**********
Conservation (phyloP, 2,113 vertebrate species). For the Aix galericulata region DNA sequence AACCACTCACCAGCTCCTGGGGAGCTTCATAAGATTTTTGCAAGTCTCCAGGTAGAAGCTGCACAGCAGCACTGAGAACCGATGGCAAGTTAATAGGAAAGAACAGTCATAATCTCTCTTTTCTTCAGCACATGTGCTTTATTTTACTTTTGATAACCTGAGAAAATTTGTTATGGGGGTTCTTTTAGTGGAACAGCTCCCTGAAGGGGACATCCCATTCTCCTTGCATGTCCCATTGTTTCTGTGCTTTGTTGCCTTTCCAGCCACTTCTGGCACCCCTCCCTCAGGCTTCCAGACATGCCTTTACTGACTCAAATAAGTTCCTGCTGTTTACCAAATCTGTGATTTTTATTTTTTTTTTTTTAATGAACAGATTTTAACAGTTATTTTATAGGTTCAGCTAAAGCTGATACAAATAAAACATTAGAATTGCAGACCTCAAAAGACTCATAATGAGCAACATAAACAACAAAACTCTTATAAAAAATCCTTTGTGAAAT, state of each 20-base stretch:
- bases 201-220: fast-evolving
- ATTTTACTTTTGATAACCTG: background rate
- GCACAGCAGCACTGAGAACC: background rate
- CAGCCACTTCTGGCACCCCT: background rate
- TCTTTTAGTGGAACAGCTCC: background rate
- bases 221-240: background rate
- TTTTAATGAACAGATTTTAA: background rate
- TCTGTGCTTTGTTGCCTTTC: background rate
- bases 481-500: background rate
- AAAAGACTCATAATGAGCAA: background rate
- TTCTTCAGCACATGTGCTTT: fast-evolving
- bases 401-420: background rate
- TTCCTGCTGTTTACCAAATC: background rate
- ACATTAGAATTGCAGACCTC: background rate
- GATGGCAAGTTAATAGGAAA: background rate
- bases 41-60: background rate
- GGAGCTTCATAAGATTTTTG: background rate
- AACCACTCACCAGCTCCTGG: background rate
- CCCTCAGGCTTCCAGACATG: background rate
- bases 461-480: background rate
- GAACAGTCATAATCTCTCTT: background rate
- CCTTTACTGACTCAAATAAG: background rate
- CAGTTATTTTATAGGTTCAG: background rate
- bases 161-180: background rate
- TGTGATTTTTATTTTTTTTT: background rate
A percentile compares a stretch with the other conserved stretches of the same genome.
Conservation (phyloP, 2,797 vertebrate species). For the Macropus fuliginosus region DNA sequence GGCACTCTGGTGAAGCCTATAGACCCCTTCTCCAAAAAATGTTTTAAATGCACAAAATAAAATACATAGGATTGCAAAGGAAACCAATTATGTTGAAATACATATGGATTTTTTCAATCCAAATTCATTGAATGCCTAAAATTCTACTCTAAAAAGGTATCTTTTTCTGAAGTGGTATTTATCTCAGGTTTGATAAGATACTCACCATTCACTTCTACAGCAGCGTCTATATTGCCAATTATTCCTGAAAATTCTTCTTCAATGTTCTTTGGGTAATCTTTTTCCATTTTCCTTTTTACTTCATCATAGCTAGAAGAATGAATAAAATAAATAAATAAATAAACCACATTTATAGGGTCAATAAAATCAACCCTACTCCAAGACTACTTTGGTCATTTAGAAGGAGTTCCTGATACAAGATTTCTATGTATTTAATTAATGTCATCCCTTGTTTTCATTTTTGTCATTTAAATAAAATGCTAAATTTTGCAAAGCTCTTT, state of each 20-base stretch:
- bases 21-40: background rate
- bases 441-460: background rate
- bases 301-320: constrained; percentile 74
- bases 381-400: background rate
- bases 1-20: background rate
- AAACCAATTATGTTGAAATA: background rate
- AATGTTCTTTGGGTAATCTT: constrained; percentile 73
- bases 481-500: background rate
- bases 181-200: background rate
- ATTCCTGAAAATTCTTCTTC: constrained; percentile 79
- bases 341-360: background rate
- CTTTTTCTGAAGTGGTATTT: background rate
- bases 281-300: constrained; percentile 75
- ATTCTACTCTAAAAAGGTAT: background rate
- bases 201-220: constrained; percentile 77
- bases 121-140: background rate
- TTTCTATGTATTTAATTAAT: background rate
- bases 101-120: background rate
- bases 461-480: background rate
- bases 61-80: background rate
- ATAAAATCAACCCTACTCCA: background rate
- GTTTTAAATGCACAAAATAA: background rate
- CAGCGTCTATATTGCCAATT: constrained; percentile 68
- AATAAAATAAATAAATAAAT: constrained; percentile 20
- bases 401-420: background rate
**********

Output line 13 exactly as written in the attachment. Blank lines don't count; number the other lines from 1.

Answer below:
- bases 401-420: background rate